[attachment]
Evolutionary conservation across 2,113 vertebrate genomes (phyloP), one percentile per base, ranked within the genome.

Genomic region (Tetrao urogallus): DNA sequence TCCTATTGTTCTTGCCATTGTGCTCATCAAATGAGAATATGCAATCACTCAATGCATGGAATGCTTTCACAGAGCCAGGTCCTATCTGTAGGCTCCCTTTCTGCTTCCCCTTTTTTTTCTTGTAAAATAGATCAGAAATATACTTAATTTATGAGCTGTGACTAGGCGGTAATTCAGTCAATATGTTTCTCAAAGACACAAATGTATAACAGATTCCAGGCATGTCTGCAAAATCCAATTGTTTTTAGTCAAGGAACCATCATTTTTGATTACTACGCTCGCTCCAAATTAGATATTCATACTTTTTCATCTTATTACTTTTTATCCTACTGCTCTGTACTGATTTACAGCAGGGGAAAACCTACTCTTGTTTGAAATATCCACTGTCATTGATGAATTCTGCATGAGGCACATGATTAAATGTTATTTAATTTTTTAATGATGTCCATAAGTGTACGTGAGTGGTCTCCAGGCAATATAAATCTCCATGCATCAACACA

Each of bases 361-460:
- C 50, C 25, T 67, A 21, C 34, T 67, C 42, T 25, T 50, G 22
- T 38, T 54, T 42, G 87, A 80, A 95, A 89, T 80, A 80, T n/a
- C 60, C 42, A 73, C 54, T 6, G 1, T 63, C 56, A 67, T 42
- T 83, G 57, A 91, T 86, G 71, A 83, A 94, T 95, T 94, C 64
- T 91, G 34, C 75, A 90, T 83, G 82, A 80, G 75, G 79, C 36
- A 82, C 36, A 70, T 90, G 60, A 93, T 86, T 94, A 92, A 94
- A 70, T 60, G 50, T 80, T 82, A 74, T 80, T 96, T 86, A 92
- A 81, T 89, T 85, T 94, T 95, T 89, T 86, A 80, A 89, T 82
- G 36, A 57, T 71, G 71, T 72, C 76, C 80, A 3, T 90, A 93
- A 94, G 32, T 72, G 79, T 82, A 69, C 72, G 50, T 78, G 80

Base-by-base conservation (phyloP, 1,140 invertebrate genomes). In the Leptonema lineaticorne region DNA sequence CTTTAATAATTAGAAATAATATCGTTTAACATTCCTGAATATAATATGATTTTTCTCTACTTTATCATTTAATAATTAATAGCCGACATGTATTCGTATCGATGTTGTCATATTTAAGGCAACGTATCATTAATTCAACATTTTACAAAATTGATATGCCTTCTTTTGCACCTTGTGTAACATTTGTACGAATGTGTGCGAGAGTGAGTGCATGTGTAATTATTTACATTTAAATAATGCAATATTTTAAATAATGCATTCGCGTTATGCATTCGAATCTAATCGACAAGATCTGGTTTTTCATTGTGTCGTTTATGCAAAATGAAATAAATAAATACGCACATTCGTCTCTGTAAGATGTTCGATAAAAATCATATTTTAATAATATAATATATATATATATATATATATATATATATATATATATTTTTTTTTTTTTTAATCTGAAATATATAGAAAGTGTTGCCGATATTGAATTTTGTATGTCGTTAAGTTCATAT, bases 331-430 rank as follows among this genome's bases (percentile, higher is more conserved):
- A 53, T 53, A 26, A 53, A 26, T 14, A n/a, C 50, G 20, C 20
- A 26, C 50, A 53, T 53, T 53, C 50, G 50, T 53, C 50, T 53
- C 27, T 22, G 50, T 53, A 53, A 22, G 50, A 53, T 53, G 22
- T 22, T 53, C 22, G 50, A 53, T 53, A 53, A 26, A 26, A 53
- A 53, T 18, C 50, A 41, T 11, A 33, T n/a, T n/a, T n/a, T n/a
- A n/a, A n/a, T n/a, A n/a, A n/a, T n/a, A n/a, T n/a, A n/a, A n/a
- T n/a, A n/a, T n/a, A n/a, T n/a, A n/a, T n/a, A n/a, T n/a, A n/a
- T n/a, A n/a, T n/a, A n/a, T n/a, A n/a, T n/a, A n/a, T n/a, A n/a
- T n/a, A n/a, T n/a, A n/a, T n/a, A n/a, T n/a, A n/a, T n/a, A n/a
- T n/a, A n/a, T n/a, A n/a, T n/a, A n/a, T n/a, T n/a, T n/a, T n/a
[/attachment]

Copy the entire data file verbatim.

Evolutionary conservation across 2,113 vertebrate genomes (phyloP), one percentile per base, ranked within the genome.

Genomic region (Tetrao urogallus): DNA sequence TCCTATTGTTCTTGCCATTGTGCTCATCAAATGAGAATATGCAATCACTCAATGCATGGAATGCTTTCACAGAGCCAGGTCCTATCTGTAGGCTCCCTTTCTGCTTCCCCTTTTTTTTCTTGTAAAATAGATCAGAAATATACTTAATTTATGAGCTGTGACTAGGCGGTAATTCAGTCAATATGTTTCTCAAAGACACAAATGTATAACAGATTCCAGGCATGTCTGCAAAATCCAATTGTTTTTAGTCAAGGAACCATCATTTTTGATTACTACGCTCGCTCCAAATTAGATATTCATACTTTTTCATCTTATTACTTTTTATCCTACTGCTCTGTACTGATTTACAGCAGGGGAAAACCTACTCTTGTTTGAAATATCCACTGTCATTGATGAATTCTGCATGAGGCACATGATTAAATGTTATTTAATTTTTTAATGATGTCCATAAGTGTACGTGAGTGGTCTCCAGGCAATATAAATCTCCATGCATCAACACA

Each of bases 361-460:
- C 50, C 25, T 67, A 21, C 34, T 67, C 42, T 25, T 50, G 22
- T 38, T 54, T 42, G 87, A 80, A 95, A 89, T 80, A 80, T n/a
- C 60, C 42, A 73, C 54, T 6, G 1, T 63, C 56, A 67, T 42
- T 83, G 57, A 91, T 86, G 71, A 83, A 94, T 95, T 94, C 64
- T 91, G 34, C 75, A 90, T 83, G 82, A 80, G 75, G 79, C 36
- A 82, C 36, A 70, T 90, G 60, A 93, T 86, T 94, A 92, A 94
- A 70, T 60, G 50, T 80, T 82, A 74, T 80, T 96, T 86, A 92
- A 81, T 89, T 85, T 94, T 95, T 89, T 86, A 80, A 89, T 82
- G 36, A 57, T 71, G 71, T 72, C 76, C 80, A 3, T 90, A 93
- A 94, G 32, T 72, G 79, T 82, A 69, C 72, G 50, T 78, G 80

Base-by-base conservation (phyloP, 1,140 invertebrate genomes). In the Leptonema lineaticorne region DNA sequence CTTTAATAATTAGAAATAATATCGTTTAACATTCCTGAATATAATATGATTTTTCTCTACTTTATCATTTAATAATTAATAGCCGACATGTATTCGTATCGATGTTGTCATATTTAAGGCAACGTATCATTAATTCAACATTTTACAAAATTGATATGCCTTCTTTTGCACCTTGTGTAACATTTGTACGAATGTGTGCGAGAGTGAGTGCATGTGTAATTATTTACATTTAAATAATGCAATATTTTAAATAATGCATTCGCGTTATGCATTCGAATCTAATCGACAAGATCTGGTTTTTCATTGTGTCGTTTATGCAAAATGAAATAAATAAATACGCACATTCGTCTCTGTAAGATGTTCGATAAAAATCATATTTTAATAATATAATATATATATATATATATATATATATATATATATATATTTTTTTTTTTTTTAATCTGAAATATATAGAAAGTGTTGCCGATATTGAATTTTGTATGTCGTTAAGTTCATAT, bases 331-430 rank as follows among this genome's bases (percentile, higher is more conserved):
- A 53, T 53, A 26, A 53, A 26, T 14, A n/a, C 50, G 20, C 20
- A 26, C 50, A 53, T 53, T 53, C 50, G 50, T 53, C 50, T 53
- C 27, T 22, G 50, T 53, A 53, A 22, G 50, A 53, T 53, G 22
- T 22, T 53, C 22, G 50, A 53, T 53, A 53, A 26, A 26, A 53
- A 53, T 18, C 50, A 41, T 11, A 33, T n/a, T n/a, T n/a, T n/a
- A n/a, A n/a, T n/a, A n/a, A n/a, T n/a, A n/a, T n/a, A n/a, A n/a
- T n/a, A n/a, T n/a, A n/a, T n/a, A n/a, T n/a, A n/a, T n/a, A n/a
- T n/a, A n/a, T n/a, A n/a, T n/a, A n/a, T n/a, A n/a, T n/a, A n/a
- T n/a, A n/a, T n/a, A n/a, T n/a, A n/a, T n/a, A n/a, T n/a, A n/a
- T n/a, A n/a, T n/a, A n/a, T n/a, A n/a, T n/a, T n/a, T n/a, T n/a